The Language of Finance

Have you ever considered some of the language that’s used in finance—for example, expressions like “spread” or “naked position”? While these terms are all used regularly—and, as this story at Ellevest points out, in academic textbooks—there’s an inherent sexualization in several financial terms. In addition to sexualized words, many racist sayings are regularly used in finance—and they’re equally offensive and off-putting. 

To address this challenge, we all collectively need to think more comprehensively about how our language choices reinforce gender or race stereotypes. The problem with these words is that the more often they are used, the less offensive they seem (think of it like exposure and desensitization), and the more ingrained they become. There are numerous great alternative words to use, and in some cases, you could even win additional business or make your mark in the financial world by encouraging everyone to use more appropriate terminology that doesn’t include racist or sexist language.

In addition to this, much work needs to be done to ensure that the finance environments are less threatening and aggressively sexual toward women, people of color, and individuals with different sexual orientations. A lot of this work comes down to a combination of corporate culture and employee education and awareness.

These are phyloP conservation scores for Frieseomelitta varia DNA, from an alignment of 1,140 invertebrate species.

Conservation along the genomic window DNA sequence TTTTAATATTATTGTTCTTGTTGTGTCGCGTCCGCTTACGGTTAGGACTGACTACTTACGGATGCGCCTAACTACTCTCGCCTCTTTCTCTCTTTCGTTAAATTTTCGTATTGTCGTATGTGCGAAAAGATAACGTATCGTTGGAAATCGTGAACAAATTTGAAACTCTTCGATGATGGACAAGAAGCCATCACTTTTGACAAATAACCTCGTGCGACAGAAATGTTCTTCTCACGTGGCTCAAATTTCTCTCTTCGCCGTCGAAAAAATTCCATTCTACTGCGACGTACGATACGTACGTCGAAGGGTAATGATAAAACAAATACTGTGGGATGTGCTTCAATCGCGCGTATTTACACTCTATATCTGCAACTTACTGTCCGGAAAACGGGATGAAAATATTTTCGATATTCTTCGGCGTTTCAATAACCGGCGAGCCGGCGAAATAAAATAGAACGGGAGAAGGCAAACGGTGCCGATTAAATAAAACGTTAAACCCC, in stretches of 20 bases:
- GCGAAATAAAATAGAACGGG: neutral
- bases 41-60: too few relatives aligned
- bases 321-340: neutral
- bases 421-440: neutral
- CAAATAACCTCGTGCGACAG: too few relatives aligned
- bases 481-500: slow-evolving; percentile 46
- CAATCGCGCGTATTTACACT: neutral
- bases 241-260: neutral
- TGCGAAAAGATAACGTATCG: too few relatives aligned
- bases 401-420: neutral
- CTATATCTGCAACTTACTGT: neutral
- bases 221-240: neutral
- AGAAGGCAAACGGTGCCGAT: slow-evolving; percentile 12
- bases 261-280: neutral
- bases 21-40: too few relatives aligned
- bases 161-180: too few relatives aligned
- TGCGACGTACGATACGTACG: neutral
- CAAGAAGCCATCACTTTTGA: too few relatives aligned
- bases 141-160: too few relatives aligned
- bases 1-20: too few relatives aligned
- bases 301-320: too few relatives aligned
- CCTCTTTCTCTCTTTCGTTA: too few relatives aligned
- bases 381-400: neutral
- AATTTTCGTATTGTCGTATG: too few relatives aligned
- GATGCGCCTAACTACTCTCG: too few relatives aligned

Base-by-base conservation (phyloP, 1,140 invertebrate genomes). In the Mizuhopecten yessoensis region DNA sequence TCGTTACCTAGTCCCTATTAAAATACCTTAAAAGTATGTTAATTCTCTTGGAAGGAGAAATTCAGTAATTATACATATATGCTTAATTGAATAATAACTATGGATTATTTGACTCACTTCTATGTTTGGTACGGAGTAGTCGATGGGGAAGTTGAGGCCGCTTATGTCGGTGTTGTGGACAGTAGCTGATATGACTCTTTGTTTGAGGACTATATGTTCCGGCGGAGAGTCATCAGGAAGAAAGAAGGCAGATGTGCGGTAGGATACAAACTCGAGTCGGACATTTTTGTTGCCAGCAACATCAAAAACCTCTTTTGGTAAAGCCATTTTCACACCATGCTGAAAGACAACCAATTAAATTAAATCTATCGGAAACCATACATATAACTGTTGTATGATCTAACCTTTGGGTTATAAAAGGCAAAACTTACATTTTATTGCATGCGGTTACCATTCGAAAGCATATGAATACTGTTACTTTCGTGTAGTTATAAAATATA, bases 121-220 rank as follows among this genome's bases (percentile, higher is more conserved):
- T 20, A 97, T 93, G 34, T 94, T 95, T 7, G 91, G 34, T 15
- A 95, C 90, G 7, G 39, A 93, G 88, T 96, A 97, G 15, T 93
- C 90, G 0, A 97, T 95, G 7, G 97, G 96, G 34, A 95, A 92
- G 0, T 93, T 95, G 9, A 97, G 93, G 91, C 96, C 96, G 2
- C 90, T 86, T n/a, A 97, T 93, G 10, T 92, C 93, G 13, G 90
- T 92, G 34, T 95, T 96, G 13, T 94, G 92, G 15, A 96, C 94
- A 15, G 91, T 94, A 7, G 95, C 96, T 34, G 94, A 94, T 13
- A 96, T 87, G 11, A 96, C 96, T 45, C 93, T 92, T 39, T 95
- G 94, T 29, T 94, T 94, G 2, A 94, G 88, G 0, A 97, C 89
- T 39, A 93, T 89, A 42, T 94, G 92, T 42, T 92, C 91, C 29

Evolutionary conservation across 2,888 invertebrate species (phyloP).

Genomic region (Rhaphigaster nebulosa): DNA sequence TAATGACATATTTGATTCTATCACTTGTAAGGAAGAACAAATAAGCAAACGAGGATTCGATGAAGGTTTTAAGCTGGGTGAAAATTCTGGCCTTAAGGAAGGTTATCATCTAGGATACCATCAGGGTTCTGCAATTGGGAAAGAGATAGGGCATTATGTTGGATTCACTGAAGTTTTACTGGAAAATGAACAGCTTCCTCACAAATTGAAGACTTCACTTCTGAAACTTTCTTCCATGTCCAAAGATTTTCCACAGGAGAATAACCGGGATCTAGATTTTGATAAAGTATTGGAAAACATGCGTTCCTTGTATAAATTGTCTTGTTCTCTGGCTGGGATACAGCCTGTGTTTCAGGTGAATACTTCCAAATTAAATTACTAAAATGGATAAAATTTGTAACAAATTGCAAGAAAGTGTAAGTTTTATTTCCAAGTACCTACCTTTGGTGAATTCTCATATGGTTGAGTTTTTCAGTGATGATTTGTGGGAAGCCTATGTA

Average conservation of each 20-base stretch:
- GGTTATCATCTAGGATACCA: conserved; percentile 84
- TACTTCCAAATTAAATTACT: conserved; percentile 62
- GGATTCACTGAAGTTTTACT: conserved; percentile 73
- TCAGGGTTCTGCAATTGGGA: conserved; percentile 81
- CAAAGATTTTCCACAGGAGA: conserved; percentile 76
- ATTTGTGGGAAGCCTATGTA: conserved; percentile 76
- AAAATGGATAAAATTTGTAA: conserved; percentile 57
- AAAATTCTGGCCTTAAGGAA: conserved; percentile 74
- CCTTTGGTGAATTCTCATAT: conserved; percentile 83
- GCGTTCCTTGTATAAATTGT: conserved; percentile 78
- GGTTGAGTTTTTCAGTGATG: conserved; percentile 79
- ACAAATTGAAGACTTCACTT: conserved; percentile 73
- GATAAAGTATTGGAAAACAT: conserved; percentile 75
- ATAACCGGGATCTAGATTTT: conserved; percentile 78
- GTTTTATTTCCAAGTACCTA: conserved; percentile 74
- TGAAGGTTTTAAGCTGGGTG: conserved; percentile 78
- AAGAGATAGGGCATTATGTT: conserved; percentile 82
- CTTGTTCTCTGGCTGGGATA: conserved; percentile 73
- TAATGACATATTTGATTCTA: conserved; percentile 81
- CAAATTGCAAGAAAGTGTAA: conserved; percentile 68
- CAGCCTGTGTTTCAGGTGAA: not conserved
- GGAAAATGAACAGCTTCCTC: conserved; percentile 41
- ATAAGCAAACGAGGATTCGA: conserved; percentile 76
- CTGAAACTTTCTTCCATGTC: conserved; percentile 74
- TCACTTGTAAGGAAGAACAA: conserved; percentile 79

The Motherhood Gap 

An additional challenge that women in the financial business must address is the issue of childbearing and child-rearing. Finance can be incredibly demanding on your time, attention, and effort. Deciding whether or not you want to start a family or have children is majorly important and will ultimately change your life for good. Like a job in finance, children are incredibly demanding but also incredibly rewarding. 

When and if you decide to have children, you’ll take time away from the office to be with your newborn, as you should. While this is common and encouraged in all businesses, many studies have shown that taking time off to have a baby does impact your earnings, promotion potential, and the future of your career path. For example, a study from 2019 shows that, in general, first-time moms see a 30-percent drop in their pay, while first-time dads get raises, according to CNBC. While pregnancy and child-rearing discrimination are illegal, they still occur, and women should be aware of the complex challenges that can arise as a result of these decisions.